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4/19/2010
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Secure P2P Scheme Leverages Social Networks

Anonymous and unobservable IM and VoIP could be possible under a proposed network architecture called Drac.

Security researchers from Microsoft, The Catholic University of Leuven in Belgium, and elsewhere are proposing a novel approach to secure, anonymous instant messaging and voice-over-IP communication that turns the conventional wisdom about social networking privacy on its head.

Drac is a peer-to-peer communication system designed to make IM and VoIP traffic anonymous and unobservable. It achieves this goal by exposing the social connections of the users who make up the nodes of the peer-to-peer network.

"Drac gives away the identity of a user's friends to guarantee the unobservability of actual calls, while still providing anonymity when talking to trusted third parties," explains a paper on the proposed technology.

The paper, "Drac: An Architecture for Anonymous Low-Volume Communications," will be presented at the The 10th Privacy Enhancing Technologies Symposium (PETS 2010) in Berlin, Germany in July.

The paper was written by George Danezis, from Microsoft Research in Cambridge, Claudia Diaz and Carmela Troncoso at The Catholic University of Leuven (K.U. Leuven), and Ben Laurie, a computer security researcher.

The authors note that while anonymous online communication may conceal the content of conversations, information about the network addressing, the timing of the messages, and the volume of traffic often reveals as much as the hidden correspondence.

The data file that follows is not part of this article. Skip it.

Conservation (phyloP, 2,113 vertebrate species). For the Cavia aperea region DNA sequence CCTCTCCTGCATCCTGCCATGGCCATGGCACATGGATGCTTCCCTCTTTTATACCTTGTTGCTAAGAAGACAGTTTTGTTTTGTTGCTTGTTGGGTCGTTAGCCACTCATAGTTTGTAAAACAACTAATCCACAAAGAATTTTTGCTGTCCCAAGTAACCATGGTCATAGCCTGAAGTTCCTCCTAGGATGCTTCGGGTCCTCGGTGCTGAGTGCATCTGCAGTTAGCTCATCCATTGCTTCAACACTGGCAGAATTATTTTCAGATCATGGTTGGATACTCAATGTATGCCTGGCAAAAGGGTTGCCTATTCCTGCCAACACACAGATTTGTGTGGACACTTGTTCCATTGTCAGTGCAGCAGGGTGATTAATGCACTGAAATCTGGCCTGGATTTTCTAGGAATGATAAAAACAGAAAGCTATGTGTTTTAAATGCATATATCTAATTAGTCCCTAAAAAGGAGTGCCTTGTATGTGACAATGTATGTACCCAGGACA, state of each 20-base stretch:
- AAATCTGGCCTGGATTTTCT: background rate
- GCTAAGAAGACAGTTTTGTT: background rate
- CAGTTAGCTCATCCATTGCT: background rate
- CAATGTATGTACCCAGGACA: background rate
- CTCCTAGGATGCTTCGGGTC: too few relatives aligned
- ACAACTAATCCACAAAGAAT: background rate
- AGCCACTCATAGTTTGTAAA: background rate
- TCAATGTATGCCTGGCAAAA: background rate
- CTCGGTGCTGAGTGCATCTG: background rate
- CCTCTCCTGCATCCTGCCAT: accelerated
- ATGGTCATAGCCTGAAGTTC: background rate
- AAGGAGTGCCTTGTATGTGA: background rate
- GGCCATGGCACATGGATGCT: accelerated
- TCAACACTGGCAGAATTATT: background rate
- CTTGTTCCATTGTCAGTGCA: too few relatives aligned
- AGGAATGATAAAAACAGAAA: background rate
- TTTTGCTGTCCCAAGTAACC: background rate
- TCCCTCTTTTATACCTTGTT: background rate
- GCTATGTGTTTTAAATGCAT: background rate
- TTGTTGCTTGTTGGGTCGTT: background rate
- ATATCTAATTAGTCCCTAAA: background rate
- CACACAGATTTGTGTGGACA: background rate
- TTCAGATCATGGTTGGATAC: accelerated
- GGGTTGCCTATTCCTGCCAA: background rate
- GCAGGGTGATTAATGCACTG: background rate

Drac aims to preserve anonymity while also thwarting traffic analysis by using a peer-to-peer relay architecture that routes data through social networking connections.

The Drac system envisions a network of friends who have a strong trust relationship and who share cryptographic keys to maintain secure communication links. Their social networking connections become the possible network data paths for Drac messaging.

In addition, Drac allows users to communicate with contacts outside their network. But while social network connections in Drac are public, contacts sending or receiving messages to or from the network are concealed.

The authors argue that relaying messages over a friend-of-a-friend network makes denial-of-service and related attacks less likely, does not require a central server or trust infrastructure, and avoids network discovery and random sampling attacks that affect other peer-to-peer systems.

The system is not without drawbacks: network paths over social networks tend to be longer, the authors observe, and knowledge of participants' social network connections may be undesirable in some contexts.

The Drac system has been implemented in a limited software simulator, the code for which the authors intend to make available on request. It's merely proof-of-concept code and Drac will have to be refined further before it emerges as a functional product.

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